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Concerns of both sides need to be heard in NFL labor talks

Seahawk Aaron Curry.jpg
John Froschauer
/
AP
Seahawks linebacker Aaron Curry talks with fans at the end of the playoff game against the Saints Jan. 8, 2011, in Seattle. Curry's $60 million/5 year rookie contract is a reason why NFL owners want a wage lid for rookies.

http://stream.publicbroadcasting.net/production/mp3/kplu/local-kplu-951647.mp3

The NFL may want to keep celebrating a successful 2010 season and profitable Super Bowl, but it must now turn its attention to a more unpleasant topic: a new collective bargaining agreement with players. The contract of a popular Seahawks player factors into one of the issues at play.

The current collective bargaining agreement expires March 4. All-day meetings scheduled for Thursday were abruptly canceled – raising doubts the two sides were any closer to reaching a compromise. KPLU sports commentator Art Thiel says there are legitimate issues on both sides that need to be hammered out.

Rookie Wages

The owners want a cap on rookie wages.  Art says Seahawks linebacker Aaron Curry is a prime example of why. Curry was the fourth pick overall in the 2009 draft and signed a $60 million/5 year contract. Art calls that "ridiculous" and says Curry will never live up to that kind of money. He says the rookie wage issue needs to be resolved or it will ruin player payroll scales.

Longer Season

The players are fighting the owners' plan to extend the season by two games (from 16 regular season games to 18, taking away two exhibition games). The players say the season is grueling enough - both mentally and physically - and they don't want to play any additional games.

Fund for new stadiums

NFL owners want to get cost certainty on the labor front because they're putting a lot of their money into a fund to help subsidize the building of new stadiums, so they don't have to ask the public for money. Art says this is the way it should be.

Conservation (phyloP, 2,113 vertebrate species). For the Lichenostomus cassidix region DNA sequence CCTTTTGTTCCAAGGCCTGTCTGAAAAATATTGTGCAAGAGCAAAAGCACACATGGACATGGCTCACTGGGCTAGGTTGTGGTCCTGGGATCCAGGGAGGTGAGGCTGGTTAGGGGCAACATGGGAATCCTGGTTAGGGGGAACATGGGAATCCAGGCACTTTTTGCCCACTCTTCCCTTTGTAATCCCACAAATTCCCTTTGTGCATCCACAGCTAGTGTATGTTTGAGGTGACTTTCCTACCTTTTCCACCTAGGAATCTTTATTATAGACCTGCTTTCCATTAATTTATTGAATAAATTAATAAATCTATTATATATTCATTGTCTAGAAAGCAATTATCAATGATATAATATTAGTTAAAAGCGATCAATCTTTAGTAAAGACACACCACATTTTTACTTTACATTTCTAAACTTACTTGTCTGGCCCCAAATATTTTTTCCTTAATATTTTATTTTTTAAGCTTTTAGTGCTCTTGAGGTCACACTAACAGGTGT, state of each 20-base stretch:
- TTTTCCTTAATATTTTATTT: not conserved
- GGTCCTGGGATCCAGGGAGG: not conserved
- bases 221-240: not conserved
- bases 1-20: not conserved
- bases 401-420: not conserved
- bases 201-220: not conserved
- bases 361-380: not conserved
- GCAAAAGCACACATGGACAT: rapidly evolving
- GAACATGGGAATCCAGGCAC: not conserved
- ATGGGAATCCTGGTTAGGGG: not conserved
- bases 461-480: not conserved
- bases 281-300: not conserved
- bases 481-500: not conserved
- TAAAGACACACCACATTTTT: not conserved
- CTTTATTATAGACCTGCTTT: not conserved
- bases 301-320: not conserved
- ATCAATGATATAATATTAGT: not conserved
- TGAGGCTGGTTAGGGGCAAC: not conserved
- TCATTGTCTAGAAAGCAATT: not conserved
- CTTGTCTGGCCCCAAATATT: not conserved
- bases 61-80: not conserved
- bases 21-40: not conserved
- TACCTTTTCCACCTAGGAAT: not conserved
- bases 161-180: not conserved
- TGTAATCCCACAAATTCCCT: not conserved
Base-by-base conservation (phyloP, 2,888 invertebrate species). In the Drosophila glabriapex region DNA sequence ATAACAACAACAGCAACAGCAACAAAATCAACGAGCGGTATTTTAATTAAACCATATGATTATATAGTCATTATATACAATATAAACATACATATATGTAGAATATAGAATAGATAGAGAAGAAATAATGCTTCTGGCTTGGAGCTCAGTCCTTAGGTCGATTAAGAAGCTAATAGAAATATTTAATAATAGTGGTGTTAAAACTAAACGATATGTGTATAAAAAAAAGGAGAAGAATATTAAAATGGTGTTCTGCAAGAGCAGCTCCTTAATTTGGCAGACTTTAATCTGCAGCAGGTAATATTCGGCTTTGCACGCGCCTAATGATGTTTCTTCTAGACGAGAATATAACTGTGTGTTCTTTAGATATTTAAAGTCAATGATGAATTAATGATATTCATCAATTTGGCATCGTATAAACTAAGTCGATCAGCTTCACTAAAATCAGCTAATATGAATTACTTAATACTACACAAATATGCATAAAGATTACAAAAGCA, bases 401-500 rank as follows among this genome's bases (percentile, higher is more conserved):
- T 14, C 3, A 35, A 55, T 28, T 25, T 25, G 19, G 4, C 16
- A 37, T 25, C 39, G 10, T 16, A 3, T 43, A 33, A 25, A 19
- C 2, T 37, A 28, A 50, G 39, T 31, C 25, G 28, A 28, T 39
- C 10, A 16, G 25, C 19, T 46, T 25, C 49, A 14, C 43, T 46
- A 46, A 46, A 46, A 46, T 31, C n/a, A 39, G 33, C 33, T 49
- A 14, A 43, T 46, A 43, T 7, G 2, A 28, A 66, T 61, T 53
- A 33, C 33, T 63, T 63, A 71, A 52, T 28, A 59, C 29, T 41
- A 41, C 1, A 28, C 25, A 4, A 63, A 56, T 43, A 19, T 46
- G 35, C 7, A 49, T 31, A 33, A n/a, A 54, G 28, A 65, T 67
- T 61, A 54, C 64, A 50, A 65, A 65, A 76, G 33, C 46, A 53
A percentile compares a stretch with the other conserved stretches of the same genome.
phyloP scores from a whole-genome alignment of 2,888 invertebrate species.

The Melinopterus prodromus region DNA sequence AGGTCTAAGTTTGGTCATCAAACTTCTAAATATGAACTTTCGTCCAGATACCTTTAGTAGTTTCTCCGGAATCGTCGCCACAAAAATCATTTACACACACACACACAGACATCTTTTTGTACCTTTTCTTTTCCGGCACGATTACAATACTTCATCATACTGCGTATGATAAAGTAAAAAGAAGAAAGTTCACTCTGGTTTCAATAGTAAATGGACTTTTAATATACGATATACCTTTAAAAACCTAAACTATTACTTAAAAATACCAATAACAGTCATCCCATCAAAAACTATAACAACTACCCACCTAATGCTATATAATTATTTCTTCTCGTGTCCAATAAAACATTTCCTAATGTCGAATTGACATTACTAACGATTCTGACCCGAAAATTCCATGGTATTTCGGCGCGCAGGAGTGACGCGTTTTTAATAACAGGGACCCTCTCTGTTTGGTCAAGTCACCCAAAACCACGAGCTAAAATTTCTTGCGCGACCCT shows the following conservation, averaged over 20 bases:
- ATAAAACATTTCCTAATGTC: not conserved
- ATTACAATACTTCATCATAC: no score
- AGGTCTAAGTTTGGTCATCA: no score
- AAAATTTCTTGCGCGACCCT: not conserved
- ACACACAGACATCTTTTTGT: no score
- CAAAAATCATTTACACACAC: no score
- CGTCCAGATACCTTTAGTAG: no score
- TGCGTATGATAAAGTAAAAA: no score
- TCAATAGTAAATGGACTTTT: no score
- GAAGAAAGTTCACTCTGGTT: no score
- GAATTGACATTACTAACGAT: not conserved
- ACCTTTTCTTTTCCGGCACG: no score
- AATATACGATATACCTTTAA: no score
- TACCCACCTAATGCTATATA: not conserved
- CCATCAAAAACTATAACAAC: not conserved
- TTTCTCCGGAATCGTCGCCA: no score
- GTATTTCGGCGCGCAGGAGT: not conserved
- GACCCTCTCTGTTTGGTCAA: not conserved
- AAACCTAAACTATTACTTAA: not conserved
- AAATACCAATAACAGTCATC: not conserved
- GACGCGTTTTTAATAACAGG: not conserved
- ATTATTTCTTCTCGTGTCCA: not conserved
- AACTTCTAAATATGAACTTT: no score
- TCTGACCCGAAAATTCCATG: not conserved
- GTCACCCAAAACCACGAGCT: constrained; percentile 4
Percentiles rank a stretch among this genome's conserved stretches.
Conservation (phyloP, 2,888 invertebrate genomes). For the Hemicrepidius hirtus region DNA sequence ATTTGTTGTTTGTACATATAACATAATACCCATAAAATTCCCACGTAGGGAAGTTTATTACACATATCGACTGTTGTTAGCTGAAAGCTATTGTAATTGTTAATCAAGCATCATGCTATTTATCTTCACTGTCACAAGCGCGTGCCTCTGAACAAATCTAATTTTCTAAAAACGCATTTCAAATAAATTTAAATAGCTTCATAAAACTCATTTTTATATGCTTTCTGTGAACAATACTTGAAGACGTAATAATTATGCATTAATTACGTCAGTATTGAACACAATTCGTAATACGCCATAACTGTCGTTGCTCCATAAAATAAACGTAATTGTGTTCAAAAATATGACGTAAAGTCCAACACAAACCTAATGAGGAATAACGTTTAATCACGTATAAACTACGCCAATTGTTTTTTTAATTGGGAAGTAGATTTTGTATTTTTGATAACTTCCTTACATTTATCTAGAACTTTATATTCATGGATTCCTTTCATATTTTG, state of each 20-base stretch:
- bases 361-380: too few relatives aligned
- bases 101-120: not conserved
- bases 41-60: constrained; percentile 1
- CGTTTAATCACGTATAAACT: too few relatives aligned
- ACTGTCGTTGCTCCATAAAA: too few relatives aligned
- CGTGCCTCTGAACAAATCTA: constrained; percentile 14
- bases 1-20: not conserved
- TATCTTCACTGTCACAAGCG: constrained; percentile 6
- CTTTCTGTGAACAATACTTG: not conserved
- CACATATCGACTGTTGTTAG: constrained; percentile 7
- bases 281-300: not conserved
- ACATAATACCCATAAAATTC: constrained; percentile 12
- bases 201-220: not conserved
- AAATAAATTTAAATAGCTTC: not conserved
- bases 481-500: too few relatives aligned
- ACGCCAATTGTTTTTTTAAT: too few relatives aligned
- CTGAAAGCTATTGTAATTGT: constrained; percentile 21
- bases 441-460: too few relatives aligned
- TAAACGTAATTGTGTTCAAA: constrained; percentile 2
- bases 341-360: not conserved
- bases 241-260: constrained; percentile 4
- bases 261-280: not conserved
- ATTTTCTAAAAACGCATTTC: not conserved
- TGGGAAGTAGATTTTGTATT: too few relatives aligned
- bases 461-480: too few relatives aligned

"The stadiums are getting so expensive that the owners need some player salary relief if they are going to continue to fund stadium construction. Anything that takes the burden of building stadiums off the taxpayers' backs, I'm for. But the owners have got to do it in a very difficult economic environment. Nobody wins if the players walk out or are locked out."

Art thinks if a work stoppage were to happen, it wouldn't have a huge immediate impact since we're in the offseason. He expects a resolution before training camp or the start of the new season would be put in jeopardy.

You can now find Art Thiel's work at the website Sportspress Northwest.

Kirsten Kendrick has been hosting Morning Edition on KNKX/KPLU since 2006. She has worked in news radio for more than 30 years. Kirsten is also a sports lover. She handles most sports coverage at the station, including helping produce a two-part series on the 50th anniversary of Title IX and the ongoing series "Going Deep."
Art Thiel is a co-founder and writer for the rising sports website Sportspress Northwest. In 2003 Thiel wrote the definitive book about the Seattle Mariners, “Out of Left Field,” which became a regional bestseller. In 2009, along with Steve Rudman and KJR 950 afternoon host Mike Gastineau, Thiel authored “The Great Book of Seattle Sports Lists,” a cross between historylink.org and Mad Magazine that has become mandatory reading for any sports fan who has an indoor bathroom.